Securing Communication in Dynamic Network Environments

Show full item record

Title: Securing Communication in Dynamic Network Environments
Author: Wang, Pan
Advisors: Peng Ning, Committee Co-Chair
Douglas S. Reeves, Committee Chair
Wenye Wang, Committee Member
Gregory T. Byrd, Committee Member
Abstract: In dynamic network environments, users may come from different domains, and the number of users and the network topology may change unpredictably over time. How to protect the users' ommunication in such dynamic environments, therefore, is extremely challenging. This dissertation has investigated multiple research problems related to securing users' communication in dynamic network environments, focusing on two kinds of dynamic networks, i.e., mobile ad hoc networks and overlay networks. It first introduces a secure address auto-configuration scheme for mobile ad hoc networks, since a precondition of network communication is that each user is configured with a unique network identifier (address). This proposed auto-configuration scheme binds each address with a public key, allows a user to self-authenticate itself, and thus greatly thwarts the address spoofing attacks, in the absence of centralized authentication services. Next, this thesis presents two storage-efficient stateless group key distribution schemes to protect the group communication of a dynamic set of users. These two key distribution schemes utilize one-way key chains with a logical tree. They allow an authorized user to get updated group keys even if the user goes off-line for a while, and significantly reduce the storage requirement at each user if compared with previous stateless key distribution schemes. Third, this thesis investigates the solution using cryptographic methods to enforce network access control in mobile ad hoc networks, whose dynamic natures make it difficult to directly apply traditional access control techniques such as firewalls. A functioning prototype demonstrates the proposed access control system is practical and effective. Finally, this dissertation introduces a k-anonymity communication protocol for overlay networks to protect the privacy of users' communication. Unlike the existing anonymous communication protocols that either cannot provide provable anonymity or suffer from transmission collision, the proposed protocol is transmission collision free and provides provable k-anonymity for both the sender and the recipient. The analysis shows the proposed anonymous communication protocol is secure even under a strong adversary model, in which the adversary controls a fraction of nodes, is able to eavesdrop all network traffic and maliciously modify/replay the transmitted messages. A proof-of-concept implementation demonstrates the proposed protocol is practical.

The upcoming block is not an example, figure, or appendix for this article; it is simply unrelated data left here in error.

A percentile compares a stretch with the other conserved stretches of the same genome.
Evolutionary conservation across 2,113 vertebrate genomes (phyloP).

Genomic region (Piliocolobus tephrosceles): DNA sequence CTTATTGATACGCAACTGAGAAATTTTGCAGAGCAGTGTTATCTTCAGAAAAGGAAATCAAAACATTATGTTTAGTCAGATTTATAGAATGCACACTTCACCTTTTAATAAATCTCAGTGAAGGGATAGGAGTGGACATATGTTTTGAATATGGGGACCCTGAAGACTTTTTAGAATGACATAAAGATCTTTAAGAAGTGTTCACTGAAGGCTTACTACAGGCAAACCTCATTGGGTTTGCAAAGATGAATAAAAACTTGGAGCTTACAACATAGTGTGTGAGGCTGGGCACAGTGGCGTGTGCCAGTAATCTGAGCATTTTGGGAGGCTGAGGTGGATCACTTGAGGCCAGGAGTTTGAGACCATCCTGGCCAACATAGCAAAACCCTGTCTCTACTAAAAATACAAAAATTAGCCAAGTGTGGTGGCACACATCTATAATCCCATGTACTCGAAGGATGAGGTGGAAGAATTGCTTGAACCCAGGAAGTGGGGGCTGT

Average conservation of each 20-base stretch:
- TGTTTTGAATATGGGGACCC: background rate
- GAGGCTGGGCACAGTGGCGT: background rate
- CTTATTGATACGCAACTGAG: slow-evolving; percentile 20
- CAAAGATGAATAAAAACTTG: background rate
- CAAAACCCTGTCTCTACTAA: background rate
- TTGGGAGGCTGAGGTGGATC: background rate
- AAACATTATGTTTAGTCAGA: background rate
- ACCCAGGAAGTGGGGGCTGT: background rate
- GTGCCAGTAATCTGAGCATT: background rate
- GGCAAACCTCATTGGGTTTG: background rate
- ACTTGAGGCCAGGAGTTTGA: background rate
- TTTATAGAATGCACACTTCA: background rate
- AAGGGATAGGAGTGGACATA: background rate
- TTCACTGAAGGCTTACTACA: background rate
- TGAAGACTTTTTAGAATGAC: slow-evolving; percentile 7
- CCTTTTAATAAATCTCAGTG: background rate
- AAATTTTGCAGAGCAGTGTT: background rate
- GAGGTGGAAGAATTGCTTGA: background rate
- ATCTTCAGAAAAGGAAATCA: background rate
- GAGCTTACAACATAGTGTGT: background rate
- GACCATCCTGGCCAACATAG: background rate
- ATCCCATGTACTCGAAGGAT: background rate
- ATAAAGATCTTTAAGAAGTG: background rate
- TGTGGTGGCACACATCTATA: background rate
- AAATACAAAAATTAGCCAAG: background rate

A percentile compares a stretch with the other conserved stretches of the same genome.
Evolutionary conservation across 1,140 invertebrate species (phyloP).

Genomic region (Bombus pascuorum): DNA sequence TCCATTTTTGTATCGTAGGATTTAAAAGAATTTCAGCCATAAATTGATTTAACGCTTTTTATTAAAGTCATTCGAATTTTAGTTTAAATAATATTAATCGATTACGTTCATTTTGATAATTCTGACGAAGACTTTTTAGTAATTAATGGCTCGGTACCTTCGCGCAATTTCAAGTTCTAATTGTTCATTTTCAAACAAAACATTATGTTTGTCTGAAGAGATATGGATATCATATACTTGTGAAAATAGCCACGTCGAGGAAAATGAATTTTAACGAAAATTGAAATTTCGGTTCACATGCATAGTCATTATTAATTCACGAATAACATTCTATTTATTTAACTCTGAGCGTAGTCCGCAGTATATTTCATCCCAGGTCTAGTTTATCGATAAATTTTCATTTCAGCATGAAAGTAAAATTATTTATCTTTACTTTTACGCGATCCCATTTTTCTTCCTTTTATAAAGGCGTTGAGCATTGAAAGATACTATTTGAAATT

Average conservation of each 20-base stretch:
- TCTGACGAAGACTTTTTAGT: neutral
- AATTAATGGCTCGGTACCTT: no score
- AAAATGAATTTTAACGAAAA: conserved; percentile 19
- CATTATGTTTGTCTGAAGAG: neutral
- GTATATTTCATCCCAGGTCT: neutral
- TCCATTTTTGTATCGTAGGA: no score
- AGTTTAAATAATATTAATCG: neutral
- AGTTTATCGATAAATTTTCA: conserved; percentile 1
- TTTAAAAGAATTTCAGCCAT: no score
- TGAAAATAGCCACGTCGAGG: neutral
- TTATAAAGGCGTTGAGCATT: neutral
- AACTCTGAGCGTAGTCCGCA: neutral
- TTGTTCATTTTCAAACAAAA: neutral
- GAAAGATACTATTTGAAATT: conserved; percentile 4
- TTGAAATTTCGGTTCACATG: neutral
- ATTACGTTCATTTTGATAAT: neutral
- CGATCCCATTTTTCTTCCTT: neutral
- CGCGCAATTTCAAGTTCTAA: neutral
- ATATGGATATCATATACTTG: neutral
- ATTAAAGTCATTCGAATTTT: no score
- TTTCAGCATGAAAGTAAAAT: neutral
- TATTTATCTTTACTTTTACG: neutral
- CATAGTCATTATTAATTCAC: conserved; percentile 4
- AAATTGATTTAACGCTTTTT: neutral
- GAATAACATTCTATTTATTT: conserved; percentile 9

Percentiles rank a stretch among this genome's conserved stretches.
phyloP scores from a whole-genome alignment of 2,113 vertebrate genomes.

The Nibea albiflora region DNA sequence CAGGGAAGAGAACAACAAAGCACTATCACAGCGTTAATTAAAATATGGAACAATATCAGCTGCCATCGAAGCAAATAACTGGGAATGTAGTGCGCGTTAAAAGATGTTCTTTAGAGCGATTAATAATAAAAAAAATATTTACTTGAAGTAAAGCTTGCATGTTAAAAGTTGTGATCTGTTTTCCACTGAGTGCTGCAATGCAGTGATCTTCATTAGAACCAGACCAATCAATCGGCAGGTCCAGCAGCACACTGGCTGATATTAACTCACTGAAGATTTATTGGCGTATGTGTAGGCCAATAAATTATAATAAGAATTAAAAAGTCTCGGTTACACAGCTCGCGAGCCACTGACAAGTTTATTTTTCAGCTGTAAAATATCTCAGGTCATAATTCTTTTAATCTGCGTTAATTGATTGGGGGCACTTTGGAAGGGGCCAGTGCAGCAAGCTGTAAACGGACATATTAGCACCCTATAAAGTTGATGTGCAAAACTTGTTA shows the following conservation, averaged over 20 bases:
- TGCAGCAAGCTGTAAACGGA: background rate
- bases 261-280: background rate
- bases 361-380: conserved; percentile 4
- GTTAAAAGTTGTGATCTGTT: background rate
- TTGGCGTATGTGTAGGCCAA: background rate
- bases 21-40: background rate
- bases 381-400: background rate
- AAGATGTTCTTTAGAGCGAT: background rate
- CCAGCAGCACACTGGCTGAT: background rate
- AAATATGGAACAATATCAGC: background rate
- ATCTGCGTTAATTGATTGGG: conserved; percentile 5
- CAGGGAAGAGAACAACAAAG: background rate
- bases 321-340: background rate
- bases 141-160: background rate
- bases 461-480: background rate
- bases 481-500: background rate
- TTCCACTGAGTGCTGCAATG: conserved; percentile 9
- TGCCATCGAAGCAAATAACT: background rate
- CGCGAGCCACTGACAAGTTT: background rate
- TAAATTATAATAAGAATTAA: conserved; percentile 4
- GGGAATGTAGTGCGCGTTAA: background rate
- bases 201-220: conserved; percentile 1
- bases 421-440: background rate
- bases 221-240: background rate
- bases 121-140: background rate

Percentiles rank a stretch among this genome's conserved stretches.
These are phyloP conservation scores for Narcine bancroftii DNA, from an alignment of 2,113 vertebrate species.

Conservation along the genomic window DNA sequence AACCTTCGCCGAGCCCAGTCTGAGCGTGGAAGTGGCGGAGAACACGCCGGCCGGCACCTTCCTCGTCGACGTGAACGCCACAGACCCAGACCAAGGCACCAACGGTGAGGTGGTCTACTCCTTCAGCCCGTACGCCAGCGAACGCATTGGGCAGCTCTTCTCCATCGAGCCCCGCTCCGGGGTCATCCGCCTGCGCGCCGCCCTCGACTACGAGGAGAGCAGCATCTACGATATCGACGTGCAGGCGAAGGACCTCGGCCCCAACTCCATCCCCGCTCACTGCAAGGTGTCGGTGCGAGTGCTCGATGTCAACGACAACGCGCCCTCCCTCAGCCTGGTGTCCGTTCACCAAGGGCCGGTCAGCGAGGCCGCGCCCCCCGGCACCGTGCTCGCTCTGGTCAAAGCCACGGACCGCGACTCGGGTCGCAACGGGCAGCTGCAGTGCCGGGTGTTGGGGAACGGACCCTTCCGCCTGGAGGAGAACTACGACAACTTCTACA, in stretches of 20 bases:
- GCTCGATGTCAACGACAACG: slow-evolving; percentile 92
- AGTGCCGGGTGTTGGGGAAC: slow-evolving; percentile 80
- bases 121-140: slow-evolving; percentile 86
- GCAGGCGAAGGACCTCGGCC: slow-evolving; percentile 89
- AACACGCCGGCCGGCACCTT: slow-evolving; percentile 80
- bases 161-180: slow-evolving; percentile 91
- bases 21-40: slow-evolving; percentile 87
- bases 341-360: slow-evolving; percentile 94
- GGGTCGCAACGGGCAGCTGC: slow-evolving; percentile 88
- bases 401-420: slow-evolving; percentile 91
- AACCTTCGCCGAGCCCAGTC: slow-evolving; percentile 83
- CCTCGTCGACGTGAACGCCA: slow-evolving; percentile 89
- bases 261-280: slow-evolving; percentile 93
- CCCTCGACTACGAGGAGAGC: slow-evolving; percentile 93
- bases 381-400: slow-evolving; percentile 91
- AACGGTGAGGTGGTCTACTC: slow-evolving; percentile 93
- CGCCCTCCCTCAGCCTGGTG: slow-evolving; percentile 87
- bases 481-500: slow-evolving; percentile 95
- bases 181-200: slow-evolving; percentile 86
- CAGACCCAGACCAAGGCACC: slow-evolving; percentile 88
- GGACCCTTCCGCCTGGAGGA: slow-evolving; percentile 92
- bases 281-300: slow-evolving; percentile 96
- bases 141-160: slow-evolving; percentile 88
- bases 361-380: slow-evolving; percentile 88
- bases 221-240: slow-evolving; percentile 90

Date: 2007-06-11
Degree: PhD
Discipline: Computer Engineering

Files in this item

Files Size Format View
etd.pdf 801.5Kb PDF View/Open

This item appears in the following Collection(s)

Show full item record